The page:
- Facebook's blockchain head, David Marcus, wrote a blog post trying to clear up some common questions about Libra, the cryptocurrency it announced last month.
- Among the points: Facebook won't control the currency, and it's meant primarily to help unbanked and underbanked people participate in the financial system.
- If Facebook benefits, it will be because people find it easier to transfer money using Facebook products.
A little more than two weeks after announcing plans for a cryptocurrency called Libra, Facebook's top executive on the project is reiterating that the company will not be in control of it.
"Facebook will not control the network, the currency, or the reserve backing it," wrote David Marcus, the head of the company's blockchain group, in a blog post on Wednesday. "Facebook will only be one among over a hundred members of the Libra Association by launch. We will not have any special rights or privileges."
Marcus also explained that Facebook's wallet for Libra, called Calibra, will be only one of many wallets, but admitted that Facebook will gain business benefits overall from making it easier for people to use Facebook services to transfer money.
The need to reiterate these points after only two weeks suggests Facebook will have an uphill battle getting people to trust it with something so sensitive as their finances.
It also highlights a fundamental contradiction in the project: While Facebook designed Libra under great secrecy and oversaw its announcement, the company intends to turn control over the cryptocurrency to a body of partners. At launch, those partners included non-profits, credit card companies and payment brokers, among others, but so far major financial institutions have stayed away. The transition of control may not be successful if Facebook can't convince partners there's a reason to join.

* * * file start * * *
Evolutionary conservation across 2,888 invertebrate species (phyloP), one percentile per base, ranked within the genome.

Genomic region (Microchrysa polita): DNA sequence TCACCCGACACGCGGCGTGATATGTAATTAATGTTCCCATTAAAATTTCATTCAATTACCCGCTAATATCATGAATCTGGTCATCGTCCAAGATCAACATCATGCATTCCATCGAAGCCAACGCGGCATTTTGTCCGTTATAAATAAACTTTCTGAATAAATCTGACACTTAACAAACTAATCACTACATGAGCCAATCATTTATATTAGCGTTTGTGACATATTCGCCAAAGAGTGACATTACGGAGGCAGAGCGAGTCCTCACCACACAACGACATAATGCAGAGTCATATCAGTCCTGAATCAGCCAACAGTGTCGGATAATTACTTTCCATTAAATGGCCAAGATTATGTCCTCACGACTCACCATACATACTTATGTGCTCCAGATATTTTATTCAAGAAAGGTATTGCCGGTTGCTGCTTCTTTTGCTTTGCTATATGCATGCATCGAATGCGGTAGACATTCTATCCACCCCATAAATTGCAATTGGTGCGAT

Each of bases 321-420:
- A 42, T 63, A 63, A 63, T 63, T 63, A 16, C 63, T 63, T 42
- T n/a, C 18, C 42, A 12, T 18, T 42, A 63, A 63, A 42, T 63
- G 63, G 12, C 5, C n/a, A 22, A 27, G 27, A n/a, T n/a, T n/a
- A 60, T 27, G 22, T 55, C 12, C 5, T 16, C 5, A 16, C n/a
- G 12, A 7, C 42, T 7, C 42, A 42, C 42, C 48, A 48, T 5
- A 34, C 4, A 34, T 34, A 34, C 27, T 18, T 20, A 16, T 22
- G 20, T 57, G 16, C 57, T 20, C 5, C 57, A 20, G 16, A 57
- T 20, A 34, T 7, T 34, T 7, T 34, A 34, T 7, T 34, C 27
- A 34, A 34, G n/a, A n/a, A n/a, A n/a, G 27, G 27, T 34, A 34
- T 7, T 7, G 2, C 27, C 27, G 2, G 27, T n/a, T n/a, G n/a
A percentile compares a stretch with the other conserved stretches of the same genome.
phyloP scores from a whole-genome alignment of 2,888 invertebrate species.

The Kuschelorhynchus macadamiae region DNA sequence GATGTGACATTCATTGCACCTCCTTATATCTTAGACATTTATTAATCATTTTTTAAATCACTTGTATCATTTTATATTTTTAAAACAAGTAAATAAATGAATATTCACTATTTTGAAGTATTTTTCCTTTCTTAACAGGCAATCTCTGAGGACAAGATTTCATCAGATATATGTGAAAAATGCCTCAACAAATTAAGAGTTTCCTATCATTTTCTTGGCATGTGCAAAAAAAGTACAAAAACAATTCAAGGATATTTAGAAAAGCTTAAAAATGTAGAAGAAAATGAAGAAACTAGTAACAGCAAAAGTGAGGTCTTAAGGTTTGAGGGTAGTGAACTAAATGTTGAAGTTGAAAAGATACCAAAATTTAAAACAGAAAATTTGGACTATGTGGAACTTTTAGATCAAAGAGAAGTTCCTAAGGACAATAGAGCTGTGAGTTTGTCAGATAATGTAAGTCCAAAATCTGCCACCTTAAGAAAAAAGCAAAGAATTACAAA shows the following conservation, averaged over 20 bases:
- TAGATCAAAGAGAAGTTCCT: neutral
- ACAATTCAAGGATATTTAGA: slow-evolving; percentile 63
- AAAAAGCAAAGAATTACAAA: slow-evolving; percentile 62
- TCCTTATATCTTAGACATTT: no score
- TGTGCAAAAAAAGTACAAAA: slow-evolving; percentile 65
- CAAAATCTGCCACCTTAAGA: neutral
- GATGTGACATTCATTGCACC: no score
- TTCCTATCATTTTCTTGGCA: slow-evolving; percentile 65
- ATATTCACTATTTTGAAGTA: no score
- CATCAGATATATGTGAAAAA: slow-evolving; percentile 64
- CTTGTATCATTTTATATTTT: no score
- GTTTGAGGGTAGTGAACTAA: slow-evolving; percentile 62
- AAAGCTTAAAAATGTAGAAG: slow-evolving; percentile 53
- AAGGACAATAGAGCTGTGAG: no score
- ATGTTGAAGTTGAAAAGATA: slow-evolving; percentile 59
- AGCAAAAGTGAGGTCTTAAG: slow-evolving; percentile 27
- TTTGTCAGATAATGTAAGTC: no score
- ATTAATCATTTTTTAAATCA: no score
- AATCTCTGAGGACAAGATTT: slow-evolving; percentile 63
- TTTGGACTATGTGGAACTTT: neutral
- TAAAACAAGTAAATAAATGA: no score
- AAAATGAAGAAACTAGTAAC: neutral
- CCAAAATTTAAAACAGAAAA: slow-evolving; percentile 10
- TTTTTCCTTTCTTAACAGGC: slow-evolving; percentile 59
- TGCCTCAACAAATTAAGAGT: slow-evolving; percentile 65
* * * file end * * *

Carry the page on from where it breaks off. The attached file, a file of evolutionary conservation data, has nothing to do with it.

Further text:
It's also not immediately obvious why Facebook undertook the ambitious project of designing an entirely new digital currency, rather than simply creating a payment system that works in conjunction with Facebook products. There are plenty of other examples of tech companies facilitating payments, like Apple Pay and PayPal's Venmo, that let people transfer money electronically without requiring them to convert it to and from a new kind of currency.
Marcus addressed this by saying that Libra's great promise is to help people who are poorly served by the current banking system, particularly those in developing countries.
"With Libra, anyone with a $40 smartphone and connectivity will have the ability to securely safeguard their assets, access the world economy, transact at a much lower cost, and over time access a whole range of financial services," he wrote. "We firmly believe that if Libra is successful, it can be a non-linear step change for billions of people who need it the most."
The novelty and ambition of the idea does not seem to be discouraging investors: Facebook stock is up about 4% since the company announced Libra.